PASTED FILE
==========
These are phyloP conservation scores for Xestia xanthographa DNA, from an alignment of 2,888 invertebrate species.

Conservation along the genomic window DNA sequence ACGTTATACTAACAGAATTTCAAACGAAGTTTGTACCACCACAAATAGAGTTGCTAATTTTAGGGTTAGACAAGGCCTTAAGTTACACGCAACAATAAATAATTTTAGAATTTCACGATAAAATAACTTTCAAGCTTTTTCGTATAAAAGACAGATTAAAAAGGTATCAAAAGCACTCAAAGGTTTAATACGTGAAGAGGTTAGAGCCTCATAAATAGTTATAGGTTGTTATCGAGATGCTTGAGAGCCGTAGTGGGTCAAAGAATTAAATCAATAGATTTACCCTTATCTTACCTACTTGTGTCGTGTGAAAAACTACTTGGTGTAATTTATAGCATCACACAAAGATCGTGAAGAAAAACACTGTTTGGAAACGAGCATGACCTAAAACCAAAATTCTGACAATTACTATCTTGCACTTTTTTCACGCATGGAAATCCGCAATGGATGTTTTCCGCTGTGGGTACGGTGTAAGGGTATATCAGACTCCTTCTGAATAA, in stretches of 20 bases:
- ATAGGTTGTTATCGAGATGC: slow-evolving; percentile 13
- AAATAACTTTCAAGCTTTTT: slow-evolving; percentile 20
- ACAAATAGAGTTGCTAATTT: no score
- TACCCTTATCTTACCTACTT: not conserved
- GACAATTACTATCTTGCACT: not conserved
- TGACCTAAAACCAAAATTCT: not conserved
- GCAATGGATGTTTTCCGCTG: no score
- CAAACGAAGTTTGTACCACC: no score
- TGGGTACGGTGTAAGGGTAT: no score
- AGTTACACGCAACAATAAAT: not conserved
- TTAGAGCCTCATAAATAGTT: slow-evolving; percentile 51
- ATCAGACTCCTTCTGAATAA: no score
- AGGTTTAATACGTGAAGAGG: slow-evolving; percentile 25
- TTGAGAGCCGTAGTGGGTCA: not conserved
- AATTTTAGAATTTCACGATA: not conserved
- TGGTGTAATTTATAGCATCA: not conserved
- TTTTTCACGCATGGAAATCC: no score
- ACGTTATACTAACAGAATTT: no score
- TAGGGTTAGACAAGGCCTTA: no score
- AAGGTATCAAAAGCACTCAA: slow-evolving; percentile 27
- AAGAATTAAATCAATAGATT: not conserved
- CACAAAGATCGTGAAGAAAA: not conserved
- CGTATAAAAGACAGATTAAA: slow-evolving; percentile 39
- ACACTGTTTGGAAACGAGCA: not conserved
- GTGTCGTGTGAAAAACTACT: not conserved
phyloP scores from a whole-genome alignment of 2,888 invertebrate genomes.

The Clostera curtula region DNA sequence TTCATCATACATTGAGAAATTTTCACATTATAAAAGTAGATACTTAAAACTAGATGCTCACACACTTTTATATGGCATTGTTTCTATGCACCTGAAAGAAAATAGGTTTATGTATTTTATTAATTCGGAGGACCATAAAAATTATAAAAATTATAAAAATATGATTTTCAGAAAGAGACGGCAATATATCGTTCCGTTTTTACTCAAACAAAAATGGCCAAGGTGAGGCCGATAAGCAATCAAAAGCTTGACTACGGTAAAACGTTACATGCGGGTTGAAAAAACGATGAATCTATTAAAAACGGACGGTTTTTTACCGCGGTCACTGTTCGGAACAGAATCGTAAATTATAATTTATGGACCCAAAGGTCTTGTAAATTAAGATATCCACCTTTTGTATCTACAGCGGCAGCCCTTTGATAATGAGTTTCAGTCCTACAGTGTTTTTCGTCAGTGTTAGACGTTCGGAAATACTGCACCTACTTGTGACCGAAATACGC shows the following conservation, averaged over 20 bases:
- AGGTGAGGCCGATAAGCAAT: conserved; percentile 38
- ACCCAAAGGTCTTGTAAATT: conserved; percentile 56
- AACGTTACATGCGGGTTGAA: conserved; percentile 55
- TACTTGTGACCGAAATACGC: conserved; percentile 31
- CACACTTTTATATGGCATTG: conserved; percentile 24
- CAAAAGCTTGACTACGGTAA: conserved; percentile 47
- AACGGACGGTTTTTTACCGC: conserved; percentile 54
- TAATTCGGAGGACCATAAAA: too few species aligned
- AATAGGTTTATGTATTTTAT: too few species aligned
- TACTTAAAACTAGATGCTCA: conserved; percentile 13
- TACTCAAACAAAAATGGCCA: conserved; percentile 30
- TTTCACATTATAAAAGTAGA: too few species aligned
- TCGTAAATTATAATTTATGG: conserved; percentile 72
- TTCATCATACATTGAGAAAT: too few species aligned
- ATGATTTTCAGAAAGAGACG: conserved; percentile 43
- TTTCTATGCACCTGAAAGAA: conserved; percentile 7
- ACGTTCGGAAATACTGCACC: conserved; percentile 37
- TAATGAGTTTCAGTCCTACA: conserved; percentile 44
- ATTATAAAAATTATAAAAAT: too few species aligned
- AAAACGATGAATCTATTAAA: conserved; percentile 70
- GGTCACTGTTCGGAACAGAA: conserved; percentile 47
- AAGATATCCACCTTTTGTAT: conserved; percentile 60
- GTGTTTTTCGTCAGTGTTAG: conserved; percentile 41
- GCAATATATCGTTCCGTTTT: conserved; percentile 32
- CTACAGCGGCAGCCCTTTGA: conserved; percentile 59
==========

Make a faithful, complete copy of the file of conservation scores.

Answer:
These are phyloP conservation scores for Xestia xanthographa DNA, from an alignment of 2,888 invertebrate species.

Conservation along the genomic window DNA sequence ACGTTATACTAACAGAATTTCAAACGAAGTTTGTACCACCACAAATAGAGTTGCTAATTTTAGGGTTAGACAAGGCCTTAAGTTACACGCAACAATAAATAATTTTAGAATTTCACGATAAAATAACTTTCAAGCTTTTTCGTATAAAAGACAGATTAAAAAGGTATCAAAAGCACTCAAAGGTTTAATACGTGAAGAGGTTAGAGCCTCATAAATAGTTATAGGTTGTTATCGAGATGCTTGAGAGCCGTAGTGGGTCAAAGAATTAAATCAATAGATTTACCCTTATCTTACCTACTTGTGTCGTGTGAAAAACTACTTGGTGTAATTTATAGCATCACACAAAGATCGTGAAGAAAAACACTGTTTGGAAACGAGCATGACCTAAAACCAAAATTCTGACAATTACTATCTTGCACTTTTTTCACGCATGGAAATCCGCAATGGATGTTTTCCGCTGTGGGTACGGTGTAAGGGTATATCAGACTCCTTCTGAATAA, in stretches of 20 bases:
- ATAGGTTGTTATCGAGATGC: slow-evolving; percentile 13
- AAATAACTTTCAAGCTTTTT: slow-evolving; percentile 20
- ACAAATAGAGTTGCTAATTT: no score
- TACCCTTATCTTACCTACTT: not conserved
- GACAATTACTATCTTGCACT: not conserved
- TGACCTAAAACCAAAATTCT: not conserved
- GCAATGGATGTTTTCCGCTG: no score
- CAAACGAAGTTTGTACCACC: no score
- TGGGTACGGTGTAAGGGTAT: no score
- AGTTACACGCAACAATAAAT: not conserved
- TTAGAGCCTCATAAATAGTT: slow-evolving; percentile 51
- ATCAGACTCCTTCTGAATAA: no score
- AGGTTTAATACGTGAAGAGG: slow-evolving; percentile 25
- TTGAGAGCCGTAGTGGGTCA: not conserved
- AATTTTAGAATTTCACGATA: not conserved
- TGGTGTAATTTATAGCATCA: not conserved
- TTTTTCACGCATGGAAATCC: no score
- ACGTTATACTAACAGAATTT: no score
- TAGGGTTAGACAAGGCCTTA: no score
- AAGGTATCAAAAGCACTCAA: slow-evolving; percentile 27
- AAGAATTAAATCAATAGATT: not conserved
- CACAAAGATCGTGAAGAAAA: not conserved
- CGTATAAAAGACAGATTAAA: slow-evolving; percentile 39
- ACACTGTTTGGAAACGAGCA: not conserved
- GTGTCGTGTGAAAAACTACT: not conserved
phyloP scores from a whole-genome alignment of 2,888 invertebrate genomes.

The Clostera curtula region DNA sequence TTCATCATACATTGAGAAATTTTCACATTATAAAAGTAGATACTTAAAACTAGATGCTCACACACTTTTATATGGCATTGTTTCTATGCACCTGAAAGAAAATAGGTTTATGTATTTTATTAATTCGGAGGACCATAAAAATTATAAAAATTATAAAAATATGATTTTCAGAAAGAGACGGCAATATATCGTTCCGTTTTTACTCAAACAAAAATGGCCAAGGTGAGGCCGATAAGCAATCAAAAGCTTGACTACGGTAAAACGTTACATGCGGGTTGAAAAAACGATGAATCTATTAAAAACGGACGGTTTTTTACCGCGGTCACTGTTCGGAACAGAATCGTAAATTATAATTTATGGACCCAAAGGTCTTGTAAATTAAGATATCCACCTTTTGTATCTACAGCGGCAGCCCTTTGATAATGAGTTTCAGTCCTACAGTGTTTTTCGTCAGTGTTAGACGTTCGGAAATACTGCACCTACTTGTGACCGAAATACGC shows the following conservation, averaged over 20 bases:
- AGGTGAGGCCGATAAGCAAT: conserved; percentile 38
- ACCCAAAGGTCTTGTAAATT: conserved; percentile 56
- AACGTTACATGCGGGTTGAA: conserved; percentile 55
- TACTTGTGACCGAAATACGC: conserved; percentile 31
- CACACTTTTATATGGCATTG: conserved; percentile 24
- CAAAAGCTTGACTACGGTAA: conserved; percentile 47
- AACGGACGGTTTTTTACCGC: conserved; percentile 54
- TAATTCGGAGGACCATAAAA: too few species aligned
- AATAGGTTTATGTATTTTAT: too few species aligned
- TACTTAAAACTAGATGCTCA: conserved; percentile 13
- TACTCAAACAAAAATGGCCA: conserved; percentile 30
- TTTCACATTATAAAAGTAGA: too few species aligned
- TCGTAAATTATAATTTATGG: conserved; percentile 72
- TTCATCATACATTGAGAAAT: too few species aligned
- ATGATTTTCAGAAAGAGACG: conserved; percentile 43
- TTTCTATGCACCTGAAAGAA: conserved; percentile 7
- ACGTTCGGAAATACTGCACC: conserved; percentile 37
- TAATGAGTTTCAGTCCTACA: conserved; percentile 44
- ATTATAAAAATTATAAAAAT: too few species aligned
- AAAACGATGAATCTATTAAA: conserved; percentile 70
- GGTCACTGTTCGGAACAGAA: conserved; percentile 47
- AAGATATCCACCTTTTGTAT: conserved; percentile 60
- GTGTTTTTCGTCAGTGTTAG: conserved; percentile 41
- GCAATATATCGTTCCGTTTT: conserved; percentile 32
- CTACAGCGGCAGCCCTTTGA: conserved; percentile 59